The CAR Housing Affordability Index, of which the trend lines since 1991 are charted below, estimates the percentage of households who can afford to purchase a median priced house in their county, based on a 20% downpayment. The big factors in this analysis are prevailing household incomes, interest rates, and, of course, quarterly median house sales prices. It should be noted that half of home sales are, by definition, below the median sales price, and that if one included condos in the equation, that would add substantially to affordability percentages.
For Q1 2018, the Index will attempt to factor in the effects of the new federal income tax law limiting mortgage interest, property tax and state income tax deductions, which will presumably reduce affordability percentages further. As seen below, many Bay Area counties are already getting close to historic lows, clearly one of our biggest social and economic challenges.
County to County, Metro Area to Metro Area
& State to State Migration Trends
Bay Area County-to-County Migration
Though people from all over the country and world migrate to and from the Bay Area, the greatest flow is actually between the local counties themselves. In net migration numbers, amid all the back and forth, people are, generally speaking, flowing from the core, most expensive counties to adjacent, somewhat less expensive counties, and then to even more affordable counties outside the inner Bay Area. However, the inner core counties, where the high-tech boom has been most concentrated, attract significant immigration from outside the Bay Area, state and U.S., which is why their population numbers have continued to grow. Note: This chart does not include Santa Clara County, though much of its migration patterns can be seen in the data of the other counties.
U.S. Metro Area to Metro Area Migration
This chart pertains to immigration in and out of the 5-county San Francisco metro area, which does not include Santa Clara to its south. Between U.S. metro areas, more people are leaving the SF metro than arriving, but that deficit has been more than made up for by substantial numbers of foreign immigrants. These numbers, however, pre-date the much more hostile view of immigration by the current administration, so we will have to wait and see what effects derive from that change. Looking at net metro-area migration, more people come to the SF metro area from Santa Clara County, Southern California, New York, Chicago and Boston. And more people leave the SF metro area to go to other (less expensive) CA counties east and north of the Bay Area, and to metro areas in Texas, Nevada, Oregon and Washington State. The exodus is made up of both people changing jobs, and retirees, though they tend to go to different places.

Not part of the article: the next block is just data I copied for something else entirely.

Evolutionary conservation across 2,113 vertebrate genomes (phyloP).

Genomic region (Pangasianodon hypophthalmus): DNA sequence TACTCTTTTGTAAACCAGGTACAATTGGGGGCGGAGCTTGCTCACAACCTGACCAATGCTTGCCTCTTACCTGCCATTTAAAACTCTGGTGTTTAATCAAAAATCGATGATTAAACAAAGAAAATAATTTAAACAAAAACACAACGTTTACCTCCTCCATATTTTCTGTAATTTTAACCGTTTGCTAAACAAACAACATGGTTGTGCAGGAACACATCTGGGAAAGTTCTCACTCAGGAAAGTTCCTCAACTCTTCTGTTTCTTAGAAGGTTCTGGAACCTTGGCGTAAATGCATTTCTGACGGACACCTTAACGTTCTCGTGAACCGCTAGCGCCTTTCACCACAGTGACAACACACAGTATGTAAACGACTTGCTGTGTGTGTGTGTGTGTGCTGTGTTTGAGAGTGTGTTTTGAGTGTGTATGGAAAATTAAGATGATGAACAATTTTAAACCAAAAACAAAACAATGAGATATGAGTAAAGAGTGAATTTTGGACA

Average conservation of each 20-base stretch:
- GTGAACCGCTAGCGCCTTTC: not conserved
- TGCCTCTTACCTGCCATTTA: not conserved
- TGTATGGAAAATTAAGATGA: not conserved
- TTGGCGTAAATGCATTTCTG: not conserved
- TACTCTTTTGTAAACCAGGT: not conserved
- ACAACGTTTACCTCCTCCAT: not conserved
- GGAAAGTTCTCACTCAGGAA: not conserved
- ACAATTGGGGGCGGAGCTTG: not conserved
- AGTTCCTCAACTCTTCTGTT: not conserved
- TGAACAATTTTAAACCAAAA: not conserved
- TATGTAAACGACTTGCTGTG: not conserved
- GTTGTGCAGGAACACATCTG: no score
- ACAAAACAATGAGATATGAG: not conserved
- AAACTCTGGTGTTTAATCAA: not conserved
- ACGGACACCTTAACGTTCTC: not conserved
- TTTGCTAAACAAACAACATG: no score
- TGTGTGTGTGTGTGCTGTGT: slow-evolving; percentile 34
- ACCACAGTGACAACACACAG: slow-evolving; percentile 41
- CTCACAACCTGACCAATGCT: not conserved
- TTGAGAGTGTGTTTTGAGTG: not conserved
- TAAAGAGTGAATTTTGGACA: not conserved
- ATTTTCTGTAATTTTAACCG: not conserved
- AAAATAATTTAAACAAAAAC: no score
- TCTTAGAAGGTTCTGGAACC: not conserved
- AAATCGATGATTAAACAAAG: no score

If you want to read about state to state migration patterns, our recent article is here: California Migration Trends
All our Bay Area reports and articles can be found here: Market Trends & Analysis
One of our recent and popular reports: San Francisco & Bay Area Demographics
These analyses were made in good faith with data from sources deemed reliable, but may contain errors and are subject to revision. It is not our intent to convince you of a particular position, but to attempt to provide straightforward data and analysis, so you can make your own informed decisions. Median and average statistics are enormous generalities: There are hundreds of different markets in the Bay Area, each with its own unique dynamics. Median prices can be and often are affected by other factors besides changes in fair market value, and longer term trends are much more meaningful than short-term. It is impossible to know how median prices apply to any particular home without a specific comparative market analysis. All numbers in this report are to be considered approximate.
© 2018 Paragon Real Estate Group
$65 million is all you need to buy a richly historic, castle-like building in historic San Francisco. That’s what Soho House, an upscale club and hotel company, and its developer paid for the National Guard Armory, an appropriately massive brick building in The Mission that was built in the Moorish Revival style—like a somewhat subdued castle, with towers and crenulated walls. The building with its 200,000 square feet was built from 1912 to 1914 as an armory and arsenal, replacing the San Francisco Armory destroyed in the 1906 earthquake. In the 1920’s it was a sporting events venue, including popular prizefights. The building has been most recently used as an S&M porn studio.
The 1800 Mission Street building was purchased by SF Armory LLC, associated with Chicago developer Benjamin Weprin, who worked with Soho House to develop its Chicago property.
Up to November and December 2017, Soho House was denying that it was trying to buy property in SF. But on January 26, 2018, the deed was filed, with transfer taxes totaling some $2 million. Nothing is announced on plans for the building.